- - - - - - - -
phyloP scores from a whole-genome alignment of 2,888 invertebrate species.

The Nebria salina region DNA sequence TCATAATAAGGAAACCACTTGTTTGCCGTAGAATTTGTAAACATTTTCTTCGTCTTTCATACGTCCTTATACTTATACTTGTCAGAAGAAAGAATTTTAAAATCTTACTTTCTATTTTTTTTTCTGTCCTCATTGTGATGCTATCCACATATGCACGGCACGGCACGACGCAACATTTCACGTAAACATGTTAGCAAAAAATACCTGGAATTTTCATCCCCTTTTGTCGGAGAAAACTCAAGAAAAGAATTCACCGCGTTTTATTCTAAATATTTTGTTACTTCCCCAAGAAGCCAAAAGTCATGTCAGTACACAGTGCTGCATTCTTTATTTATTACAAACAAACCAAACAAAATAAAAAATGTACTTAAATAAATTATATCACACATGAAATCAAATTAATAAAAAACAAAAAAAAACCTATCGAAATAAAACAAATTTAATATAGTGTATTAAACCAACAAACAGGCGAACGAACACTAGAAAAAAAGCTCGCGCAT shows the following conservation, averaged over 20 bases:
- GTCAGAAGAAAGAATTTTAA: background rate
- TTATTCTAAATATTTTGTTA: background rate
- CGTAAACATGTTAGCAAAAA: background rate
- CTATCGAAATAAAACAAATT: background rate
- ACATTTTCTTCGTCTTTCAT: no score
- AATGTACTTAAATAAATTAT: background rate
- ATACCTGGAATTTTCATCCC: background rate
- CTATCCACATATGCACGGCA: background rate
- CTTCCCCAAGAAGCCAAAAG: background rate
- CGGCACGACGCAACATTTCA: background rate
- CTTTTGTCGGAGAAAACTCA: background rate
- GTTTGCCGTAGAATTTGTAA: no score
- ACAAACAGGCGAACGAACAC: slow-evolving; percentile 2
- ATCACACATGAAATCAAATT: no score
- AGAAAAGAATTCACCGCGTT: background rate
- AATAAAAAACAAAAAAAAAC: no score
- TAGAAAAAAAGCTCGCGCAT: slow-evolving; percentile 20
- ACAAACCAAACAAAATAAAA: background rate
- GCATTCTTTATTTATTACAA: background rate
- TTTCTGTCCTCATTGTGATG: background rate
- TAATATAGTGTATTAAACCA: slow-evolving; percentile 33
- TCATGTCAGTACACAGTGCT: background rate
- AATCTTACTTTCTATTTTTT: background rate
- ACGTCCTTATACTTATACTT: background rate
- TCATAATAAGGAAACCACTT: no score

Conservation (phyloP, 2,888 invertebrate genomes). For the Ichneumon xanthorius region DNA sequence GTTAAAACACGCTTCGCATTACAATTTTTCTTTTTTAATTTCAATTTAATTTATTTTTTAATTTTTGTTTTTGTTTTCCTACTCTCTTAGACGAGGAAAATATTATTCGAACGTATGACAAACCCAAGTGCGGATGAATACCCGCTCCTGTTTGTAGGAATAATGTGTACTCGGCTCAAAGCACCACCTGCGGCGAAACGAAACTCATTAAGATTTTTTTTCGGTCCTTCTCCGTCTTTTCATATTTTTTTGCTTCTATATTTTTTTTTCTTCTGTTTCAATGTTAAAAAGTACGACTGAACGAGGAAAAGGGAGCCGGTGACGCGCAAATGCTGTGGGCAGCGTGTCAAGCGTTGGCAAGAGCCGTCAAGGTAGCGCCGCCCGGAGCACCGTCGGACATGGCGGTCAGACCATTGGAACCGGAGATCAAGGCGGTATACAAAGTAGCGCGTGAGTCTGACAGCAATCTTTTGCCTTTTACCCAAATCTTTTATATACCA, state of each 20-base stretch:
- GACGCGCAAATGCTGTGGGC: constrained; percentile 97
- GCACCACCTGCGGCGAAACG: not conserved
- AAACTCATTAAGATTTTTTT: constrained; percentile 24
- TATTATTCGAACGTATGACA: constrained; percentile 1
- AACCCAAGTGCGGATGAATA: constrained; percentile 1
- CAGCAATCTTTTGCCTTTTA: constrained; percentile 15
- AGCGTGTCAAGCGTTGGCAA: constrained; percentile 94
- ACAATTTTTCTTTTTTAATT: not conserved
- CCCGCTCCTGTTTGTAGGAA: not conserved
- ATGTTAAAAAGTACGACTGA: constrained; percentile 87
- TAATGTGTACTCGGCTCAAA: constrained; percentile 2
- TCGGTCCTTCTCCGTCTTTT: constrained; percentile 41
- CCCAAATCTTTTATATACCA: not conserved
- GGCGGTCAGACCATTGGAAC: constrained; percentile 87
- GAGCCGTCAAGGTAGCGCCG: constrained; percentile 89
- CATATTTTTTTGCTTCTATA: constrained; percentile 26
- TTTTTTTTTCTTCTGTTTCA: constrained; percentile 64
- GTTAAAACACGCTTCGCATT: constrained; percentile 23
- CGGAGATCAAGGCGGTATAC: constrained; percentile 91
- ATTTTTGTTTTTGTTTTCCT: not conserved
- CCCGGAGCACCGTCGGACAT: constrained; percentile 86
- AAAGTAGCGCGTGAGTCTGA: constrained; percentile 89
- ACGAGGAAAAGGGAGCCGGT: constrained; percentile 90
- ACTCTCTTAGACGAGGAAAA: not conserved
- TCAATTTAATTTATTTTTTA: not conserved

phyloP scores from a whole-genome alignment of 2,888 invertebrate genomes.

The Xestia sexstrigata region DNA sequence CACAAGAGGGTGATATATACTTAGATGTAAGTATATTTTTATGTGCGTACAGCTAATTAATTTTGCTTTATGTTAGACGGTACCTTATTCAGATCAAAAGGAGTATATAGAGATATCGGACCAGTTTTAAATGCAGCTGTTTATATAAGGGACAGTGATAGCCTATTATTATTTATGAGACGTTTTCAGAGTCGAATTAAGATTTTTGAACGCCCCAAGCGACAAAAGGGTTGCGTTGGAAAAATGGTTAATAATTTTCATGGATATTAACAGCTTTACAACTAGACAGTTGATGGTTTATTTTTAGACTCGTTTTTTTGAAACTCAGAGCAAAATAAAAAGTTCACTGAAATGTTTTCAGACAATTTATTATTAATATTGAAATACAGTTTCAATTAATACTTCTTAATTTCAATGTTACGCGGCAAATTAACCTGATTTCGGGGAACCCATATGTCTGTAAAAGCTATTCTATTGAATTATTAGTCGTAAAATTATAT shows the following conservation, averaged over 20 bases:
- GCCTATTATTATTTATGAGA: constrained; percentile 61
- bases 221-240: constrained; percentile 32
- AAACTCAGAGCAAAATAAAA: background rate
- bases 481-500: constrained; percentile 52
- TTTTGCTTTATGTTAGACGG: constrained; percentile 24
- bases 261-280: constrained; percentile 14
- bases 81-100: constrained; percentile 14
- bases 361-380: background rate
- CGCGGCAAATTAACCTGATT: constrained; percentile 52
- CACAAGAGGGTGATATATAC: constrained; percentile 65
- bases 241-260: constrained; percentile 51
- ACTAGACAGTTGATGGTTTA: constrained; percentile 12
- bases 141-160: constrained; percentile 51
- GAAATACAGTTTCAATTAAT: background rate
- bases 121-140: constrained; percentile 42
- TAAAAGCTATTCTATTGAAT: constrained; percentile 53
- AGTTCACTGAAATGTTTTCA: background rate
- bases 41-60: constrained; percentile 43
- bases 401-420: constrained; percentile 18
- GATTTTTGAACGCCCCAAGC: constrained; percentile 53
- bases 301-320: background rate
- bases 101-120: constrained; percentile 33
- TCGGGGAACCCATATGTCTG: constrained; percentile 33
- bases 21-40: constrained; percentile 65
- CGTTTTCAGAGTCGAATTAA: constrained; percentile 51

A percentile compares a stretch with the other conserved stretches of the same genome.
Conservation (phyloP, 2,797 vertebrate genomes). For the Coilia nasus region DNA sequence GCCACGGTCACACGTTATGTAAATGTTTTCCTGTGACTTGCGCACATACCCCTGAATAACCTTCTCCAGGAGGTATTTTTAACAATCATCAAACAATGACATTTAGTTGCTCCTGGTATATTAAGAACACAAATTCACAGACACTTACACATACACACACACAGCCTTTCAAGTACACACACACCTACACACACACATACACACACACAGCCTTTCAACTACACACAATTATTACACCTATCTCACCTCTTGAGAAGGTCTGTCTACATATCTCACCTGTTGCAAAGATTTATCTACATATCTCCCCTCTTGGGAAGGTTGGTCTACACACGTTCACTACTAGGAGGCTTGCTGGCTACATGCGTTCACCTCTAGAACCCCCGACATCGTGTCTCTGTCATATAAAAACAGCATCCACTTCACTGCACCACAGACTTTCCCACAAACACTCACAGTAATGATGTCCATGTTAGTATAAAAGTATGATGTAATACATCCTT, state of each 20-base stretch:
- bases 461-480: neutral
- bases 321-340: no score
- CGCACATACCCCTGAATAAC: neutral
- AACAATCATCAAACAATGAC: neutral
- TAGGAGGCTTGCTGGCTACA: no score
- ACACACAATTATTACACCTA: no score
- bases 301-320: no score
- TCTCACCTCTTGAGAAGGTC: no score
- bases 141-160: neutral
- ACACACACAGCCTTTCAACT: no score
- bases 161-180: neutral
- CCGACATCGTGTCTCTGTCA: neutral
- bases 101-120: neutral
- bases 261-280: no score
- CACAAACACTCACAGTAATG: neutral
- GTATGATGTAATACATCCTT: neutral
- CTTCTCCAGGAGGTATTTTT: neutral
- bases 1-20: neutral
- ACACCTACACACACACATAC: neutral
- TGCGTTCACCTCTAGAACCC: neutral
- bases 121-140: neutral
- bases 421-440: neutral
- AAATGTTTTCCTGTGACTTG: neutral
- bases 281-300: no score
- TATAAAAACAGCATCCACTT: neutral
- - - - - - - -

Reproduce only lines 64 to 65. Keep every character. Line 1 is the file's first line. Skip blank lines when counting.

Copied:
- CGCGGCAAATTAACCTGATT: constrained; percentile 52
- CACAAGAGGGTGATATATAC: constrained; percentile 65